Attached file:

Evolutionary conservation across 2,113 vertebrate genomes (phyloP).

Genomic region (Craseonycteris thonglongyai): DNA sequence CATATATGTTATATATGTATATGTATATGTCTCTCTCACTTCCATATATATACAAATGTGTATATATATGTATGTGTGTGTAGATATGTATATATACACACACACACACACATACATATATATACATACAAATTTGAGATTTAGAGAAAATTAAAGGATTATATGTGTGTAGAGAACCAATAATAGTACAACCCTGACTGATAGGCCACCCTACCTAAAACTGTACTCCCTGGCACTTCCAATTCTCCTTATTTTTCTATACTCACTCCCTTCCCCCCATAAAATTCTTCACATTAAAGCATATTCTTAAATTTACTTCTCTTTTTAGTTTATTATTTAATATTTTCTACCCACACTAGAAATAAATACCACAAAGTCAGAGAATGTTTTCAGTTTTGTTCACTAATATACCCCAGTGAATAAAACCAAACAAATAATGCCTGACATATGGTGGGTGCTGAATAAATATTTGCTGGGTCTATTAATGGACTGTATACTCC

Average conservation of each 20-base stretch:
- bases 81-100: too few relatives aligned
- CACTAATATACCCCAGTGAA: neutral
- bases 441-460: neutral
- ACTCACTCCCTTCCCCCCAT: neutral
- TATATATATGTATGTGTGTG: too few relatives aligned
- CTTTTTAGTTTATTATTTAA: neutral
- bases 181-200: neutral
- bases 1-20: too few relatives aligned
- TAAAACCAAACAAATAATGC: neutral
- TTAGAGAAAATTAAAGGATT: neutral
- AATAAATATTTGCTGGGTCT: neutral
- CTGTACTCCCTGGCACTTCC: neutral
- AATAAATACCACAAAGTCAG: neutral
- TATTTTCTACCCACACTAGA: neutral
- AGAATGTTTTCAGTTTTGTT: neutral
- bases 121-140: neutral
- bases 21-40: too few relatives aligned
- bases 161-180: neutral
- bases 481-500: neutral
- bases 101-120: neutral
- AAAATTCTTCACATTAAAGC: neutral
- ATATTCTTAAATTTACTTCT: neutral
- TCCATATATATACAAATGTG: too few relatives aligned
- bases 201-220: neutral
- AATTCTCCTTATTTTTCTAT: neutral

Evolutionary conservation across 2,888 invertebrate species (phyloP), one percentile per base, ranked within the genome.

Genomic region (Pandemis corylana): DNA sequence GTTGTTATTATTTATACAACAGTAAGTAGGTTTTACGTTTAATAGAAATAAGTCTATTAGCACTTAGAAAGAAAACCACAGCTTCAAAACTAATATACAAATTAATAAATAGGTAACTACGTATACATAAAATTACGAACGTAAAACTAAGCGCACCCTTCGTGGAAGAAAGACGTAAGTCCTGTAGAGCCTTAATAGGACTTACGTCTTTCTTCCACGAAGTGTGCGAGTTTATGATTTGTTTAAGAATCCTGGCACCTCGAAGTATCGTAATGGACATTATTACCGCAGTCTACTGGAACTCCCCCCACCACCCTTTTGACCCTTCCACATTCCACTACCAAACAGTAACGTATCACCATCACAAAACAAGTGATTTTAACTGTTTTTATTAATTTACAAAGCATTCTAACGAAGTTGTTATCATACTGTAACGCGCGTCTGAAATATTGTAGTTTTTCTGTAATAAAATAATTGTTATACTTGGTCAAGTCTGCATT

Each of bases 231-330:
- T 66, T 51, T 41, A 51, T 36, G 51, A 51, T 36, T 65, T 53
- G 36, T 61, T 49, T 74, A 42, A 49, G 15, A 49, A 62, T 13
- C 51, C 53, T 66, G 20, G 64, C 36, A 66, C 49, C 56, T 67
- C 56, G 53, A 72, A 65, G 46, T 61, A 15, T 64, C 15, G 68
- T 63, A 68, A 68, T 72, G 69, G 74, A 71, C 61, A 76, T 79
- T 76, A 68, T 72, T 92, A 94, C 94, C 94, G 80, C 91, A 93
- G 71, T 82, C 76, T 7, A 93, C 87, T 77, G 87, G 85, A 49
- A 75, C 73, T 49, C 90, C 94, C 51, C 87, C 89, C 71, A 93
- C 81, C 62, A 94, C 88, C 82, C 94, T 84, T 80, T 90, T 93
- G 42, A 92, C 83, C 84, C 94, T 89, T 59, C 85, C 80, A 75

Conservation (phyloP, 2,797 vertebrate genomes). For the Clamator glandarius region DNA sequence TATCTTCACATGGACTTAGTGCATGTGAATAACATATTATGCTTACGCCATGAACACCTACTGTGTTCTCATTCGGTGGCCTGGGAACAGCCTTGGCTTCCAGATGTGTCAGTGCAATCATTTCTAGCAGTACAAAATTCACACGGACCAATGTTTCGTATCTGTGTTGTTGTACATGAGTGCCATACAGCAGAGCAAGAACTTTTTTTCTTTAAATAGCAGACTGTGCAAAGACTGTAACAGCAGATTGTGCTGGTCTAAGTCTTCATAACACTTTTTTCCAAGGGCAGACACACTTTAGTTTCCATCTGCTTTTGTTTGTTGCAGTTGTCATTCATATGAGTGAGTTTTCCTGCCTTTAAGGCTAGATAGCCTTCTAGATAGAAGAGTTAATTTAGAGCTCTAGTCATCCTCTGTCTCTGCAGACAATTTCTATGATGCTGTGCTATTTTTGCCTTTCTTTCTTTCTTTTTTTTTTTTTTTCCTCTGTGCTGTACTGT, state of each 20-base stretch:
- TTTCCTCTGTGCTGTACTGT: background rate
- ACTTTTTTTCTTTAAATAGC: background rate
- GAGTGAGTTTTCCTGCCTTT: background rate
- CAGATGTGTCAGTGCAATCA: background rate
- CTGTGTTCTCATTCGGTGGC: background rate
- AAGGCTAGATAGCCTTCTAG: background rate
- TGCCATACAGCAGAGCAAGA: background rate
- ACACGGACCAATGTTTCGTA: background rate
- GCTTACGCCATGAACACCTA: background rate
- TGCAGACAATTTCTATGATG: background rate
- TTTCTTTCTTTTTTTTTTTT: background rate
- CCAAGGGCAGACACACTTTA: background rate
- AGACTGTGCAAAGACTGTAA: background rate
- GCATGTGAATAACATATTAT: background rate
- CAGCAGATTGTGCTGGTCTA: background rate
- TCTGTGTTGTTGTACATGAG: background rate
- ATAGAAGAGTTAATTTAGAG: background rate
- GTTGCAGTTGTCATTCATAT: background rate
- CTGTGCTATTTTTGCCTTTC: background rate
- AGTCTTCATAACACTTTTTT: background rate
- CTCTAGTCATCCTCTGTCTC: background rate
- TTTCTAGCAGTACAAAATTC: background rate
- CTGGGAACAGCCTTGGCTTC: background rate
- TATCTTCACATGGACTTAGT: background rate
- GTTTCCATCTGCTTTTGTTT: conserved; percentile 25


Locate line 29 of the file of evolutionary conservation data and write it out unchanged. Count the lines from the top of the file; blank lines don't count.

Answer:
Evolutionary conservation across 2,888 invertebrate species (phyloP), one percentile per base, ranked within the genome.